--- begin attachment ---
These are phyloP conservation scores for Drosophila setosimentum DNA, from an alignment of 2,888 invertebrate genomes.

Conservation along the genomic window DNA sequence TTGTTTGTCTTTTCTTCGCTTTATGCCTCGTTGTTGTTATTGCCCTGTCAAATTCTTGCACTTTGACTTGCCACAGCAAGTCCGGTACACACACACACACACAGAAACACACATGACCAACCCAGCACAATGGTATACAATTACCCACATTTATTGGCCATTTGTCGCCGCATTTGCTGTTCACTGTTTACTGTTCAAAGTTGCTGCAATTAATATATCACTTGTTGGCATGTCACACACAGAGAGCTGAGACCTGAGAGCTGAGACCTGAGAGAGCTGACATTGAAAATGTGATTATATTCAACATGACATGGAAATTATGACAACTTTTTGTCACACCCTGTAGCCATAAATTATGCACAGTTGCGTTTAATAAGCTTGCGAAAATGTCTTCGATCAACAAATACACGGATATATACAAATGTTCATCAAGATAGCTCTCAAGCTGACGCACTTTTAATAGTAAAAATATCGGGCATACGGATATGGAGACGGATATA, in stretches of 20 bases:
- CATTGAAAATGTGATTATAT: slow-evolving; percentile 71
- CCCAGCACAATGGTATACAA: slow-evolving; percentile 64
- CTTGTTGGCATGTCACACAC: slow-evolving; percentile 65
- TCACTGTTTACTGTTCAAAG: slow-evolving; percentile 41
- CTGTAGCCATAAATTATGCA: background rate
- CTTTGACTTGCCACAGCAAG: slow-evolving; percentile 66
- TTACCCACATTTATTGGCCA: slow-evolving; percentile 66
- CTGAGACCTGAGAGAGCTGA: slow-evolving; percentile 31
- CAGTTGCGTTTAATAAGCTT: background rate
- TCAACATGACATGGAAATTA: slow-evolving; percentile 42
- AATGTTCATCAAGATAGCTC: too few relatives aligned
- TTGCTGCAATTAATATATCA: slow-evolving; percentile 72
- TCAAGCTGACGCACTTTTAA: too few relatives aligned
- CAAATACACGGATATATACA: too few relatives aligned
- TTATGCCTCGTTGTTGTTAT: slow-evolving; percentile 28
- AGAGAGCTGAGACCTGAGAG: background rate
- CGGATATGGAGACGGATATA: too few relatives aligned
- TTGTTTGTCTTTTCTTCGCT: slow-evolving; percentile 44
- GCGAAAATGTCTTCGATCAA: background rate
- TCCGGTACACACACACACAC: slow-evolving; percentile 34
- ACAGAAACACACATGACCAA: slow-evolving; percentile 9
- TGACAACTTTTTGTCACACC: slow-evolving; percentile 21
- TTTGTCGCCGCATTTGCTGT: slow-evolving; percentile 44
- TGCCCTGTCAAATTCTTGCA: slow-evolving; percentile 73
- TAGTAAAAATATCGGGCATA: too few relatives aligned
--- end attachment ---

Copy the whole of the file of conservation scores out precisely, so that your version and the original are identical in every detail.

These are phyloP conservation scores for Drosophila setosimentum DNA, from an alignment of 2,888 invertebrate genomes.

Conservation along the genomic window DNA sequence TTGTTTGTCTTTTCTTCGCTTTATGCCTCGTTGTTGTTATTGCCCTGTCAAATTCTTGCACTTTGACTTGCCACAGCAAGTCCGGTACACACACACACACACAGAAACACACATGACCAACCCAGCACAATGGTATACAATTACCCACATTTATTGGCCATTTGTCGCCGCATTTGCTGTTCACTGTTTACTGTTCAAAGTTGCTGCAATTAATATATCACTTGTTGGCATGTCACACACAGAGAGCTGAGACCTGAGAGCTGAGACCTGAGAGAGCTGACATTGAAAATGTGATTATATTCAACATGACATGGAAATTATGACAACTTTTTGTCACACCCTGTAGCCATAAATTATGCACAGTTGCGTTTAATAAGCTTGCGAAAATGTCTTCGATCAACAAATACACGGATATATACAAATGTTCATCAAGATAGCTCTCAAGCTGACGCACTTTTAATAGTAAAAATATCGGGCATACGGATATGGAGACGGATATA, in stretches of 20 bases:
- CATTGAAAATGTGATTATAT: slow-evolving; percentile 71
- CCCAGCACAATGGTATACAA: slow-evolving; percentile 64
- CTTGTTGGCATGTCACACAC: slow-evolving; percentile 65
- TCACTGTTTACTGTTCAAAG: slow-evolving; percentile 41
- CTGTAGCCATAAATTATGCA: background rate
- CTTTGACTTGCCACAGCAAG: slow-evolving; percentile 66
- TTACCCACATTTATTGGCCA: slow-evolving; percentile 66
- CTGAGACCTGAGAGAGCTGA: slow-evolving; percentile 31
- CAGTTGCGTTTAATAAGCTT: background rate
- TCAACATGACATGGAAATTA: slow-evolving; percentile 42
- AATGTTCATCAAGATAGCTC: too few relatives aligned
- TTGCTGCAATTAATATATCA: slow-evolving; percentile 72
- TCAAGCTGACGCACTTTTAA: too few relatives aligned
- CAAATACACGGATATATACA: too few relatives aligned
- TTATGCCTCGTTGTTGTTAT: slow-evolving; percentile 28
- AGAGAGCTGAGACCTGAGAG: background rate
- CGGATATGGAGACGGATATA: too few relatives aligned
- TTGTTTGTCTTTTCTTCGCT: slow-evolving; percentile 44
- GCGAAAATGTCTTCGATCAA: background rate
- TCCGGTACACACACACACAC: slow-evolving; percentile 34
- ACAGAAACACACATGACCAA: slow-evolving; percentile 9
- TGACAACTTTTTGTCACACC: slow-evolving; percentile 21
- TTTGTCGCCGCATTTGCTGT: slow-evolving; percentile 44
- TGCCCTGTCAAATTCTTGCA: slow-evolving; percentile 73
- TAGTAAAAATATCGGGCATA: too few relatives aligned